> Hair loss - this starts about 17 days after the first chemo. I had my hair cut about 4 inches before this happened so it wouldn't be as gross when it happened. It's less dramatic than in the movies - the most hair came out in the shower and on the hairbrush rather than on the pillow at night or pulling out hunks of hair. I had my head shaved a couple of days after my hair started falling out and I actually enjoy the bald look - no more bad hair days! There are lots of ways to wear scarves and turbans, and my wig is real-looking enough that no one stares.
> Fatigue - for me it's mostly due to the insomnia and bone pain. But that lasts 7-10 days and in the week to 10 days before chemo I feel awesome.

Is your mom in good health other than this diagnosis? If so, I'd recommend at least the chemo. I have to admit the radiation part scares the bejabbers out of me - but I'm trying to keep my head in the sand about that until chemo's over and I can ask the doc tons of questions.

Hugs to you and your mom!

Liz in Dallas, who is having a super week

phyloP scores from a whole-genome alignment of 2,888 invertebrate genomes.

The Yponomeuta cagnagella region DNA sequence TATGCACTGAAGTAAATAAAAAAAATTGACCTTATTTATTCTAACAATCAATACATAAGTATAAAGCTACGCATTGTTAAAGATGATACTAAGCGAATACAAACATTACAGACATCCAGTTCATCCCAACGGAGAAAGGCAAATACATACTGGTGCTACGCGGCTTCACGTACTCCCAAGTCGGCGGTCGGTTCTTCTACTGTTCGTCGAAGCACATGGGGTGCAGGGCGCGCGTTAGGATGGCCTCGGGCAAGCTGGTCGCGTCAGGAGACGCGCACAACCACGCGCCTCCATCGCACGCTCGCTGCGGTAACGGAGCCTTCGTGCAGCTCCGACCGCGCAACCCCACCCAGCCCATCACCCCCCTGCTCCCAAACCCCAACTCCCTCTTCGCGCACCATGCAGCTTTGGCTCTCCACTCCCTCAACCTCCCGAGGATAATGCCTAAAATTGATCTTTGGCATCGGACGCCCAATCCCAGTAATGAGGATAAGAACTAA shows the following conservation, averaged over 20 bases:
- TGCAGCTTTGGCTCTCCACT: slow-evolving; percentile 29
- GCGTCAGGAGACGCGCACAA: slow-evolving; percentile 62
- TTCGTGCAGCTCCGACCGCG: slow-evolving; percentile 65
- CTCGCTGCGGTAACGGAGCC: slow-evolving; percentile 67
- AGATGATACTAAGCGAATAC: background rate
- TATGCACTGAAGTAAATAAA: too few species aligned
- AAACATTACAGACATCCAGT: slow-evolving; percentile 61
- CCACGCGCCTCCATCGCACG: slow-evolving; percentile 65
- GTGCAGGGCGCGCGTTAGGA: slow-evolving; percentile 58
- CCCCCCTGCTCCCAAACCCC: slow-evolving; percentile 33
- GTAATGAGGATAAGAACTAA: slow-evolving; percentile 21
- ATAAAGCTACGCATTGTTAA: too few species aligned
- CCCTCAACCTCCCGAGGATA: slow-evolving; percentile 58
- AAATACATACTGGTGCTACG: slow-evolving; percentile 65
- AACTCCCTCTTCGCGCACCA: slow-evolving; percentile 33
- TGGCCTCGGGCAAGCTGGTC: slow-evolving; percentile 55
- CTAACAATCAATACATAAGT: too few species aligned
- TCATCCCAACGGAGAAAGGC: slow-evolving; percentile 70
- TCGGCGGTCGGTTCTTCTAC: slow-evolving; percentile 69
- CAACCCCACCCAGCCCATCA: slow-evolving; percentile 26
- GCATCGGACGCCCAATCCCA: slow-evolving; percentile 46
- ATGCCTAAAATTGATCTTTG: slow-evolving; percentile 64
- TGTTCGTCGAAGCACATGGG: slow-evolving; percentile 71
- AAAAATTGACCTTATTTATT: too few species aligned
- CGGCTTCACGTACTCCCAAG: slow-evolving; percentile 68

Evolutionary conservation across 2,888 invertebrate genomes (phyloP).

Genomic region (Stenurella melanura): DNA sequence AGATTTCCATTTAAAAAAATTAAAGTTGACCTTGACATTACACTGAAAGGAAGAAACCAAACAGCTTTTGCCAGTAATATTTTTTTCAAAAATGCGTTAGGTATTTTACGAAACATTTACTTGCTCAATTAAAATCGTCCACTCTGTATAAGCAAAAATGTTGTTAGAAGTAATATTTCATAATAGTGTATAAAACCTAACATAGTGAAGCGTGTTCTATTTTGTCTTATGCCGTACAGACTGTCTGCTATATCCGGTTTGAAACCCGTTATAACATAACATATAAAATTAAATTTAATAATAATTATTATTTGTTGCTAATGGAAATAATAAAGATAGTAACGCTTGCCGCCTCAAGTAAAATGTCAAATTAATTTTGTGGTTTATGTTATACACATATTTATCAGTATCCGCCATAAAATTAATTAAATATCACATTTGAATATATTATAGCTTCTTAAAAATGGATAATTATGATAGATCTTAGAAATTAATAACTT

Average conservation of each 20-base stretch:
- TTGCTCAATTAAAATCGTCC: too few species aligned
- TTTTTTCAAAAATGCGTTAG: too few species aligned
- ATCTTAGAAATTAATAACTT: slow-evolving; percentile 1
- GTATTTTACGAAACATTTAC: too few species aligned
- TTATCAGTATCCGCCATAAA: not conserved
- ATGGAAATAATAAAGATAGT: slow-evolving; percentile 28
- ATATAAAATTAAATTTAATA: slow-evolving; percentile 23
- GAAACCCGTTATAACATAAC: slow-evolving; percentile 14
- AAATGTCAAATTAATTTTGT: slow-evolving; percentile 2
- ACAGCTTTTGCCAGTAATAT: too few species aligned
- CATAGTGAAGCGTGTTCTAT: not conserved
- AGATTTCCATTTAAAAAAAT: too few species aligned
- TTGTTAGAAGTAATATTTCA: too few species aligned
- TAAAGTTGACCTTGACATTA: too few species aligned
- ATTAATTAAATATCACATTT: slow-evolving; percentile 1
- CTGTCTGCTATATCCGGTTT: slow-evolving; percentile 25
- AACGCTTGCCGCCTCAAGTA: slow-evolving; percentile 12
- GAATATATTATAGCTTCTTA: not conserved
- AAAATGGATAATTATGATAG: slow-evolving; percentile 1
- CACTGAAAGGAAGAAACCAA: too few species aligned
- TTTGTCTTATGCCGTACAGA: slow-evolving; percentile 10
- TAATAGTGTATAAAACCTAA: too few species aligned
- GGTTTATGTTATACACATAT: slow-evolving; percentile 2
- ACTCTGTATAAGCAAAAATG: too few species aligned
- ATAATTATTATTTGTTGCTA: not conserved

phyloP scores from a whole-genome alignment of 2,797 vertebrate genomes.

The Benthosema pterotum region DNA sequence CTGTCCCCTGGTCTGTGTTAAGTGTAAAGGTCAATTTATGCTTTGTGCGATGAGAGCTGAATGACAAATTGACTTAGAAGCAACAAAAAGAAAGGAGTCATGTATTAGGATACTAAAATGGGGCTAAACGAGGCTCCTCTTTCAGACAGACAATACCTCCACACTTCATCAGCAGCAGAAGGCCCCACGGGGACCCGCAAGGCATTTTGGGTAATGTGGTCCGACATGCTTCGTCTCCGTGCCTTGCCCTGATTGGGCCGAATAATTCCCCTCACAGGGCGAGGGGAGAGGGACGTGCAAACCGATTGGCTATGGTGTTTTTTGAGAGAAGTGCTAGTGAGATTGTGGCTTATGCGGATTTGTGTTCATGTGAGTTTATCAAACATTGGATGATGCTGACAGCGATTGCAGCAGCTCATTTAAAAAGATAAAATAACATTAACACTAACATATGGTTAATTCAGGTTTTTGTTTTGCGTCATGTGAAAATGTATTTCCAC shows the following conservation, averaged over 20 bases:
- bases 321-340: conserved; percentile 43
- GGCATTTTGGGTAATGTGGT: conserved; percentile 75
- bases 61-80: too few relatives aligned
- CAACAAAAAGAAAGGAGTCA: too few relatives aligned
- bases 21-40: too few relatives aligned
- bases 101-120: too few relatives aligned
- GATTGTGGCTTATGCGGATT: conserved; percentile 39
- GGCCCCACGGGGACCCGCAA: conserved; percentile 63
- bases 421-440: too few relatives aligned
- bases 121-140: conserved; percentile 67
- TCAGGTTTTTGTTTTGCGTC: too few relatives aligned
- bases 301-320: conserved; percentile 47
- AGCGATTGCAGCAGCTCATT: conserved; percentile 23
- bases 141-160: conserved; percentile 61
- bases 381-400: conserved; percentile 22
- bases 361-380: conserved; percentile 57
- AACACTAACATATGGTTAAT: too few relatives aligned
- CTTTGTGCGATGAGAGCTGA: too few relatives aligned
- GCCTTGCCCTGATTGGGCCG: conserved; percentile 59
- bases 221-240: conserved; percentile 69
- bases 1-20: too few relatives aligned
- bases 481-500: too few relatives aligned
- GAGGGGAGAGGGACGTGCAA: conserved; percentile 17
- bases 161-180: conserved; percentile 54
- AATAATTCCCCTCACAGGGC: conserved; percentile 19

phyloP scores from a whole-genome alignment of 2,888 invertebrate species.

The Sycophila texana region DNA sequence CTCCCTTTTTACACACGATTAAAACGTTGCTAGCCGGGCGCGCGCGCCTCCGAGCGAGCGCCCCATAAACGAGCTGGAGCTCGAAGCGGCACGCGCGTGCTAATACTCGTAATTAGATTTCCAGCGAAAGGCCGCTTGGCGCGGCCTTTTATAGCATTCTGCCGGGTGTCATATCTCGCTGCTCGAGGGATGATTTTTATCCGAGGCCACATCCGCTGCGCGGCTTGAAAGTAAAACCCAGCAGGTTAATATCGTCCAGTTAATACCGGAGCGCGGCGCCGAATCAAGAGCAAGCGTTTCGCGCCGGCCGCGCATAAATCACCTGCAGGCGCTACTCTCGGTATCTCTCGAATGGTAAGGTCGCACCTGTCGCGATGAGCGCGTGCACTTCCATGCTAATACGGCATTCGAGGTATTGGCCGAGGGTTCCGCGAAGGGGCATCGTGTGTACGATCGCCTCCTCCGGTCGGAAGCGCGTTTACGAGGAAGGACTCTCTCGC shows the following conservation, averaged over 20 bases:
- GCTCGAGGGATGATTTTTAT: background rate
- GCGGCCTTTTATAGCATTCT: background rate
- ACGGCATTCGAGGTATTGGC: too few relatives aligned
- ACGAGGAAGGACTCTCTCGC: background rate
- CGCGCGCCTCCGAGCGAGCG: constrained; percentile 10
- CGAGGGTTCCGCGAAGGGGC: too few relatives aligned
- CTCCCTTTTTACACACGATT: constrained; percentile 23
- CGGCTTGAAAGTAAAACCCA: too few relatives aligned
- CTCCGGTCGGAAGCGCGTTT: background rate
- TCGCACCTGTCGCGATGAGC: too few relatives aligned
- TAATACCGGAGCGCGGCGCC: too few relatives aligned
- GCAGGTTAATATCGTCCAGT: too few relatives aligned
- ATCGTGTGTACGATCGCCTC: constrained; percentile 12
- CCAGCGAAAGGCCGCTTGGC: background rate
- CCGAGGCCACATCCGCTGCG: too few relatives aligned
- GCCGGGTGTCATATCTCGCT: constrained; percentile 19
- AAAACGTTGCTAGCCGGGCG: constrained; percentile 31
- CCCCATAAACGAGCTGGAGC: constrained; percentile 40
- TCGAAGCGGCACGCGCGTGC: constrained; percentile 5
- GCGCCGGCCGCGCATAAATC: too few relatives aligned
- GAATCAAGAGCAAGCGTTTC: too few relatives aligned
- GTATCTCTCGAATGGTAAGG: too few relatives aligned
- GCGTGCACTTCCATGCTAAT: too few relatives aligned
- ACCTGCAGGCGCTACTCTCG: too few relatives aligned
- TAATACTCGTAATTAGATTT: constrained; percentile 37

Sally-r
Posts: 8
Joined: Dec 2011

Hi Liz,
It is so overwhelming. We are meeting tomorrow to discuss options. My mom is in great spirits, however, she's witness chemo effects with she cared for her mother but that was over 15 years ago...I tell her that technology has changed. I think what scares her the most is not knowing how it will effect her and the lack of guarantee she is given.

She is in great health...only thyroid disorder that she has has lived with since she was about 38 years. Actually, my mother has never had a hospital stay or a catheter until she had her hysterectomy. :) She is so blessed!

You know Liz, you live really close to me, maybe one day we will get a chance to meet.

Thank you so much for your insight...so glad to see you are having a SUPER WEEK!

Sally

Sally-r
Posts: 8
Joined: Dec 2011

Hi Liz,
It is so overwhelming. We are meeting tomorrow to discuss options. My mom is in great spirits, however, she's witness chemo effects with she cared for her mother but that was over 15 years ago...I tell her that technology has changed. I think what scares her the most is not knowing how it will effect her and the lack of guarantee she is given.

She is in great health...only thyroid disorder that she has has lived with since she was about 38 years. Actually, my mother has never had a hospital stay or a catheter until she had her hysterectomy. :) She is so blessed!

You know Liz, you live really close to me, maybe one day we will get a chance to meet.

Thank you so much for your insight...so glad to see you are having a SUPER WEEK!

Sally

txtrisha55's picture
txtrisha55
Posts: 424
Joined: Apr 2011